It's high noon for high tea as this afternoon treat gets a modern makeover
Back in the day, afternoon tea in the summer meant a large Victoria sponge cake and a jug of ice cold orange squash on the lawn. But according to new research by MINTEL this quintessentially English tradition has grown up, as Brits take a new approach to high tea.
Indeed, new blends of better-for-you superfruit cordials with berries are giving conventional squash a run for its money*. Meanwhile, the large family cake has been squeezed out by smaller bitesize cakes, such as mini Bakewell tarts and Battenburg slices, as they mean we can now all enjoy a slice of high tea while out and about.
Brits have their cake and eat it
Sales of full sized cakes have remained stagnant at around £334 million for the last five years, while sales of small cakes grew by a sweet 28% between 2003 and 2007 to £767 million. We now spend well over twice as much on these individual cakes as we do on large cakes (compared to just one and half times back in 2003).
"While cakes have long been an everyday teatime favourite, today smaller cupcakes or slices are proving ever more popular," comments Harry Foster, senior consumer analyst at Mintel. "Brits are giving the time-honoured tradition of afternoon tea a new twist by making it a much quicker, healthier occasion. These small varieties are considered the better option, as there is not the same temptation of going back for seconds as there is with a large cake and they can also be eaten on the go."
Although cordials still account for only 3% of the market, their healthier image and premium quality has led to sales increasing by a juicy 50% between 2003 and 2007 to the value of £12 million. Over the same period, squash sales have declined 7% to £423 million.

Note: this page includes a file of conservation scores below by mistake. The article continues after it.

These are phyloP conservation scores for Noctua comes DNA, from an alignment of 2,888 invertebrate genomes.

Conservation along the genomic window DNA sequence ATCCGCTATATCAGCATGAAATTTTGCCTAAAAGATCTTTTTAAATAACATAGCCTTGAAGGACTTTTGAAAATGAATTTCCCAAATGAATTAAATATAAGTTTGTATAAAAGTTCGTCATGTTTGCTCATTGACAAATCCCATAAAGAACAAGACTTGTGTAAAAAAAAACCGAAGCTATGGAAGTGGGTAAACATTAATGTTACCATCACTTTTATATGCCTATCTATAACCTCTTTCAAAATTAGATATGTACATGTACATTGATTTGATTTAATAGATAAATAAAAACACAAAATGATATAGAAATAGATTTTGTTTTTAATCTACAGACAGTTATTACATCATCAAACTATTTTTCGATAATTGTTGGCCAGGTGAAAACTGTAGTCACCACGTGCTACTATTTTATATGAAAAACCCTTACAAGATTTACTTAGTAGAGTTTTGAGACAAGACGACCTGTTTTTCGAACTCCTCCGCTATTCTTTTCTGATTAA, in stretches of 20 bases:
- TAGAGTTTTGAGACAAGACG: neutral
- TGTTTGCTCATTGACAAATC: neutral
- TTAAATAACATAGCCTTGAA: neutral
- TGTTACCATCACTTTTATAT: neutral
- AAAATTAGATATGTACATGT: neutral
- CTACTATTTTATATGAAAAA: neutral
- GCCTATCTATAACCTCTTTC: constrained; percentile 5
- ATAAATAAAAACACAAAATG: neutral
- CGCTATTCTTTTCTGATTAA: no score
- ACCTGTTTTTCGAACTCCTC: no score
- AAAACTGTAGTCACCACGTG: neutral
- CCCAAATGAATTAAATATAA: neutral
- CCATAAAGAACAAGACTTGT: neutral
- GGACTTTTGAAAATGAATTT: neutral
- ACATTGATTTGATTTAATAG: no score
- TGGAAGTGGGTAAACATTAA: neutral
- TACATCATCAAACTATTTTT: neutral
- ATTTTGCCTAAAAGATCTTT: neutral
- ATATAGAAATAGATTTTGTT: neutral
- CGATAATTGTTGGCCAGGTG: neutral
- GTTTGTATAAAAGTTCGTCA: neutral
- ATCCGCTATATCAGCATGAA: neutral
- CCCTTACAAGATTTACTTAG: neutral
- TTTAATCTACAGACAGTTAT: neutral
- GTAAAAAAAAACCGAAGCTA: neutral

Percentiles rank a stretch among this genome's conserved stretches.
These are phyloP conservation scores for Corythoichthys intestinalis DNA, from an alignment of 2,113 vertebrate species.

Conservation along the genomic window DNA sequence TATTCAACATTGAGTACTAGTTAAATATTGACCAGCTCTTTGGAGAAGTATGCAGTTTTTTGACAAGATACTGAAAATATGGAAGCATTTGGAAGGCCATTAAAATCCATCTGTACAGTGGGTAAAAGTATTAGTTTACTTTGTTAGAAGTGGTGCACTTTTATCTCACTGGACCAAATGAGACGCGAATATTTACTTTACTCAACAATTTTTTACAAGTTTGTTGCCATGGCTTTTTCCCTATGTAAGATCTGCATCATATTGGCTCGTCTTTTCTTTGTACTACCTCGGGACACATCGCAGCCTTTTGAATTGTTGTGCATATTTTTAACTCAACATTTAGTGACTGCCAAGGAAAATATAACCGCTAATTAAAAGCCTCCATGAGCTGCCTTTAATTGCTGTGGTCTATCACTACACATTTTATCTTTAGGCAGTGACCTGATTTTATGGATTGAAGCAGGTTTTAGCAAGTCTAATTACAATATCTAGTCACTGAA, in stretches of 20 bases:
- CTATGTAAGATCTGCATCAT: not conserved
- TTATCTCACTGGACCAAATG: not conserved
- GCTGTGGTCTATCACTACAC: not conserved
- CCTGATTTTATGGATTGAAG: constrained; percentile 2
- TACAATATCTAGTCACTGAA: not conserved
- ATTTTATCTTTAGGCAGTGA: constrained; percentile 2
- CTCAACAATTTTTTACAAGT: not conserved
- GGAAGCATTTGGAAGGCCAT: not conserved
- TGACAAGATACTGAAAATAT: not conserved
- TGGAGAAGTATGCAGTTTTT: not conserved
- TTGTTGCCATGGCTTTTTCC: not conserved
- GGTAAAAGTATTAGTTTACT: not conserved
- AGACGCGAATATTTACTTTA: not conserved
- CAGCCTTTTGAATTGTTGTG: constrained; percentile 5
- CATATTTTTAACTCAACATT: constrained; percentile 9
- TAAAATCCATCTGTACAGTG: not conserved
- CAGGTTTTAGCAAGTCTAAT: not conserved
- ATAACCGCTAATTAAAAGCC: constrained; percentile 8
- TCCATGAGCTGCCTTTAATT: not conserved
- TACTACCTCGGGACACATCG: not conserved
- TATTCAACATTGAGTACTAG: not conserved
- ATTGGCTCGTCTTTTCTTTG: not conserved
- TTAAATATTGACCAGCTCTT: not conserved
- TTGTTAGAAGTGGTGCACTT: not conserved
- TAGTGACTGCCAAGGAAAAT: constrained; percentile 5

"Traditional squash such as orange, lemon and blackcurrant have seen sales drop due to the rise in popularity of new cordial blends of fruit with so-called superfruits like pomegranates, blueberries and cranberries," comments Harry Foster.
Last year Mintel reported that another teatime tradition - the good old British cuppa, is under threat from the healthier, more exotic herbal teas. In fact, standard tea sales dipped 16% in the 4 years to 2006, while herbal teas increased by 55% over the same period to £37.5 million.
Looking to the future, teatime will continue to develop and evolve as Brits become more health conscious and time pressured. Manufacturers would do well to enrich cordials and even squash with antioxidants such acai and goji berries. Meanwhile, fortifying cakes with omega-3 or energy boosting ingredients, positioning them as a sweet treat with added health benefits.
* Squash would typically require one part concentrate to four parts water, whereas a cordial would typically be one part concentrate to eight parts water.